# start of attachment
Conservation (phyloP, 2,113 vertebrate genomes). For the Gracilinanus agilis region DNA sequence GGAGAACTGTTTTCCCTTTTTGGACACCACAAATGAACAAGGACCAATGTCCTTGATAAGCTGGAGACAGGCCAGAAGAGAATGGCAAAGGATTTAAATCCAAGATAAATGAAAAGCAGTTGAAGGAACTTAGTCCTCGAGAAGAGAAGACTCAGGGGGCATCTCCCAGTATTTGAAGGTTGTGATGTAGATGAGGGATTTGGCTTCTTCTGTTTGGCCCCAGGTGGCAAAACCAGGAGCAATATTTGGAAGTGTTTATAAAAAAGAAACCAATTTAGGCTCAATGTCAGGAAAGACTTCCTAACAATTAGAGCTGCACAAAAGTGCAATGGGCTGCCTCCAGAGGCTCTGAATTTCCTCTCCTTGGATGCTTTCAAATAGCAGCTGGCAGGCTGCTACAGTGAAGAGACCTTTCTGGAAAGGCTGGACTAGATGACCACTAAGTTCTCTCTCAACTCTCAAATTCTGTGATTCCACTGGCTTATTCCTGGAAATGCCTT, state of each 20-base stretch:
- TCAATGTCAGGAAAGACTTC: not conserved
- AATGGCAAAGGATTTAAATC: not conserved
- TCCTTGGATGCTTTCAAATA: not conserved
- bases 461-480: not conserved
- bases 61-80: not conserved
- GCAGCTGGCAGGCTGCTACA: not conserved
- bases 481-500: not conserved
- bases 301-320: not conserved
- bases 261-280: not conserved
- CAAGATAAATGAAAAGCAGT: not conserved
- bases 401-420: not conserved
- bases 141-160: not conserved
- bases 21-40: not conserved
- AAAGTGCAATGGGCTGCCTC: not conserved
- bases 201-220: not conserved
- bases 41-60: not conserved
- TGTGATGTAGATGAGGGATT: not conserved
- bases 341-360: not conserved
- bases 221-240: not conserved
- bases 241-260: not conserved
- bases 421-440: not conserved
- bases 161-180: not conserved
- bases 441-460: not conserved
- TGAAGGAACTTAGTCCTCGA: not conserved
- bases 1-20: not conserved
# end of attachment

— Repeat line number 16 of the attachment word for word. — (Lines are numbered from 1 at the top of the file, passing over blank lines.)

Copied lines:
- bases 201-220: not conserved